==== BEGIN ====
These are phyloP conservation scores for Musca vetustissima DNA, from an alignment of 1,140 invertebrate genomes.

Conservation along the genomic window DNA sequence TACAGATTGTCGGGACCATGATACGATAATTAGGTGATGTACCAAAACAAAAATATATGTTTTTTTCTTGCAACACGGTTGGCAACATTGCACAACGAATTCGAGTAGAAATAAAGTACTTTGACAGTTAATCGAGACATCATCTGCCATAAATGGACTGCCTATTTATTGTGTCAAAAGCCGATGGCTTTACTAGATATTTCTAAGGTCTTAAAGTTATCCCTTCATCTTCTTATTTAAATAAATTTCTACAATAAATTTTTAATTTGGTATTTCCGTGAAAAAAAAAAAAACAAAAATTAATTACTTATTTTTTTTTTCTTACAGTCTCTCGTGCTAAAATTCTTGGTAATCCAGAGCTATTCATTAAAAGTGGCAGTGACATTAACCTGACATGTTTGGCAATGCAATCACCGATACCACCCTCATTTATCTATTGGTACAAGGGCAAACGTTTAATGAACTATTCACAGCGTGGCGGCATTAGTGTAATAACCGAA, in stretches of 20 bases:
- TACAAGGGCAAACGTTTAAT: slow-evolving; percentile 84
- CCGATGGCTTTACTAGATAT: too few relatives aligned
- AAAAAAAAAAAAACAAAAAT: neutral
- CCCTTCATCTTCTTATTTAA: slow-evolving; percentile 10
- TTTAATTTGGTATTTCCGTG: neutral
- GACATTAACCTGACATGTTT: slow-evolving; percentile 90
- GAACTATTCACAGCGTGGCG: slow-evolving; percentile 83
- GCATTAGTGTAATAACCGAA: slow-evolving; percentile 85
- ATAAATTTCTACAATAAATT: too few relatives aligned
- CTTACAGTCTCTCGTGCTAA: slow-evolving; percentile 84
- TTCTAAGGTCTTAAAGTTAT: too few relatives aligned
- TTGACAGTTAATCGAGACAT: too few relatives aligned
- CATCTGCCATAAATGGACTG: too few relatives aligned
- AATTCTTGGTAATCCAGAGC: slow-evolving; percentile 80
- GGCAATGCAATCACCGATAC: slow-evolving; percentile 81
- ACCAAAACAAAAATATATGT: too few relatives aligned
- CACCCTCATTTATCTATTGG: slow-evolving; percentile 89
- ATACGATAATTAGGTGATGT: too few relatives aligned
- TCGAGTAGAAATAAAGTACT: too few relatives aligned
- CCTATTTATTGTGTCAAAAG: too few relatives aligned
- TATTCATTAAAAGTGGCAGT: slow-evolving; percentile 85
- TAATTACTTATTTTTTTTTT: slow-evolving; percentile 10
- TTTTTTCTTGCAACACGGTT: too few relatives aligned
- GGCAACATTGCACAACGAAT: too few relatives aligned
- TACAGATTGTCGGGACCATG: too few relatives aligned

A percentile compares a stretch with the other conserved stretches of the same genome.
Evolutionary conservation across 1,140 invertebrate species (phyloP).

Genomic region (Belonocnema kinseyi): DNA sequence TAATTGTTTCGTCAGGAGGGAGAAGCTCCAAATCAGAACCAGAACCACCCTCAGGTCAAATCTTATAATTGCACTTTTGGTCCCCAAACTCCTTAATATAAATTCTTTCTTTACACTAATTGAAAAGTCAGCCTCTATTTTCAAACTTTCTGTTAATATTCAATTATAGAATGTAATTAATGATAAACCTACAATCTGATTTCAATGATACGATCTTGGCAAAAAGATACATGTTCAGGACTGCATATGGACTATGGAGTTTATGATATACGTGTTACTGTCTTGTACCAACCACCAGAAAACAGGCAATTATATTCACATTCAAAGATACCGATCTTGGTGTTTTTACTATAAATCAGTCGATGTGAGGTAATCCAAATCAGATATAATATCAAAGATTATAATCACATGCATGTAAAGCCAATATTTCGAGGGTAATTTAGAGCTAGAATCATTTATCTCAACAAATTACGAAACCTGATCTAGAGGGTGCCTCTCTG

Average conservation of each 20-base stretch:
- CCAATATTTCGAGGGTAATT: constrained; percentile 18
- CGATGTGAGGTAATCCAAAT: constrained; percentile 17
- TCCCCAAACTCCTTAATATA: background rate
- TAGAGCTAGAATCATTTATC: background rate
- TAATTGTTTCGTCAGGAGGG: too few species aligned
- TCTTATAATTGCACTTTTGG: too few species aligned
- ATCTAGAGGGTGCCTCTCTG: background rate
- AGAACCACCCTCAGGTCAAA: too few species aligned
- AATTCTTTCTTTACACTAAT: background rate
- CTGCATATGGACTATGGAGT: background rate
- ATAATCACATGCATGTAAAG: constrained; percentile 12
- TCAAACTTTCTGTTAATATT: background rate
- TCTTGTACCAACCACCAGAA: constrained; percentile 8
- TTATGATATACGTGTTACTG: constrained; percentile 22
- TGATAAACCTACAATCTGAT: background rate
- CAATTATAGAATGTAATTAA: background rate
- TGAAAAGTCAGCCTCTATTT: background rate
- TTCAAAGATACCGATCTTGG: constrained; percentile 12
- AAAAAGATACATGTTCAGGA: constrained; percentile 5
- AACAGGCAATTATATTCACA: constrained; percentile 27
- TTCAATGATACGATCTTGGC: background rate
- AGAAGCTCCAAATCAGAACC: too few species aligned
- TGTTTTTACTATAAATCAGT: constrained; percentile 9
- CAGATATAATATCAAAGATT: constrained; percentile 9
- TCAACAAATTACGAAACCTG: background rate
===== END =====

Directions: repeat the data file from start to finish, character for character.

These are phyloP conservation scores for Musca vetustissima DNA, from an alignment of 1,140 invertebrate genomes.

Conservation along the genomic window DNA sequence TACAGATTGTCGGGACCATGATACGATAATTAGGTGATGTACCAAAACAAAAATATATGTTTTTTTCTTGCAACACGGTTGGCAACATTGCACAACGAATTCGAGTAGAAATAAAGTACTTTGACAGTTAATCGAGACATCATCTGCCATAAATGGACTGCCTATTTATTGTGTCAAAAGCCGATGGCTTTACTAGATATTTCTAAGGTCTTAAAGTTATCCCTTCATCTTCTTATTTAAATAAATTTCTACAATAAATTTTTAATTTGGTATTTCCGTGAAAAAAAAAAAAACAAAAATTAATTACTTATTTTTTTTTTCTTACAGTCTCTCGTGCTAAAATTCTTGGTAATCCAGAGCTATTCATTAAAAGTGGCAGTGACATTAACCTGACATGTTTGGCAATGCAATCACCGATACCACCCTCATTTATCTATTGGTACAAGGGCAAACGTTTAATGAACTATTCACAGCGTGGCGGCATTAGTGTAATAACCGAA, in stretches of 20 bases:
- TACAAGGGCAAACGTTTAAT: slow-evolving; percentile 84
- CCGATGGCTTTACTAGATAT: too few relatives aligned
- AAAAAAAAAAAAACAAAAAT: neutral
- CCCTTCATCTTCTTATTTAA: slow-evolving; percentile 10
- TTTAATTTGGTATTTCCGTG: neutral
- GACATTAACCTGACATGTTT: slow-evolving; percentile 90
- GAACTATTCACAGCGTGGCG: slow-evolving; percentile 83
- GCATTAGTGTAATAACCGAA: slow-evolving; percentile 85
- ATAAATTTCTACAATAAATT: too few relatives aligned
- CTTACAGTCTCTCGTGCTAA: slow-evolving; percentile 84
- TTCTAAGGTCTTAAAGTTAT: too few relatives aligned
- TTGACAGTTAATCGAGACAT: too few relatives aligned
- CATCTGCCATAAATGGACTG: too few relatives aligned
- AATTCTTGGTAATCCAGAGC: slow-evolving; percentile 80
- GGCAATGCAATCACCGATAC: slow-evolving; percentile 81
- ACCAAAACAAAAATATATGT: too few relatives aligned
- CACCCTCATTTATCTATTGG: slow-evolving; percentile 89
- ATACGATAATTAGGTGATGT: too few relatives aligned
- TCGAGTAGAAATAAAGTACT: too few relatives aligned
- CCTATTTATTGTGTCAAAAG: too few relatives aligned
- TATTCATTAAAAGTGGCAGT: slow-evolving; percentile 85
- TAATTACTTATTTTTTTTTT: slow-evolving; percentile 10
- TTTTTTCTTGCAACACGGTT: too few relatives aligned
- GGCAACATTGCACAACGAAT: too few relatives aligned
- TACAGATTGTCGGGACCATG: too few relatives aligned

A percentile compares a stretch with the other conserved stretches of the same genome.
Evolutionary conservation across 1,140 invertebrate species (phyloP).

Genomic region (Belonocnema kinseyi): DNA sequence TAATTGTTTCGTCAGGAGGGAGAAGCTCCAAATCAGAACCAGAACCACCCTCAGGTCAAATCTTATAATTGCACTTTTGGTCCCCAAACTCCTTAATATAAATTCTTTCTTTACACTAATTGAAAAGTCAGCCTCTATTTTCAAACTTTCTGTTAATATTCAATTATAGAATGTAATTAATGATAAACCTACAATCTGATTTCAATGATACGATCTTGGCAAAAAGATACATGTTCAGGACTGCATATGGACTATGGAGTTTATGATATACGTGTTACTGTCTTGTACCAACCACCAGAAAACAGGCAATTATATTCACATTCAAAGATACCGATCTTGGTGTTTTTACTATAAATCAGTCGATGTGAGGTAATCCAAATCAGATATAATATCAAAGATTATAATCACATGCATGTAAAGCCAATATTTCGAGGGTAATTTAGAGCTAGAATCATTTATCTCAACAAATTACGAAACCTGATCTAGAGGGTGCCTCTCTG

Average conservation of each 20-base stretch:
- CCAATATTTCGAGGGTAATT: constrained; percentile 18
- CGATGTGAGGTAATCCAAAT: constrained; percentile 17
- TCCCCAAACTCCTTAATATA: background rate
- TAGAGCTAGAATCATTTATC: background rate
- TAATTGTTTCGTCAGGAGGG: too few species aligned
- TCTTATAATTGCACTTTTGG: too few species aligned
- ATCTAGAGGGTGCCTCTCTG: background rate
- AGAACCACCCTCAGGTCAAA: too few species aligned
- AATTCTTTCTTTACACTAAT: background rate
- CTGCATATGGACTATGGAGT: background rate
- ATAATCACATGCATGTAAAG: constrained; percentile 12
- TCAAACTTTCTGTTAATATT: background rate
- TCTTGTACCAACCACCAGAA: constrained; percentile 8
- TTATGATATACGTGTTACTG: constrained; percentile 22
- TGATAAACCTACAATCTGAT: background rate
- CAATTATAGAATGTAATTAA: background rate
- TGAAAAGTCAGCCTCTATTT: background rate
- TTCAAAGATACCGATCTTGG: constrained; percentile 12
- AAAAAGATACATGTTCAGGA: constrained; percentile 5
- AACAGGCAATTATATTCACA: constrained; percentile 27
- TTCAATGATACGATCTTGGC: background rate
- AGAAGCTCCAAATCAGAACC: too few species aligned
- TGTTTTTACTATAAATCAGT: constrained; percentile 9
- CAGATATAATATCAAAGATT: constrained; percentile 9
- TCAACAAATTACGAAACCTG: background rate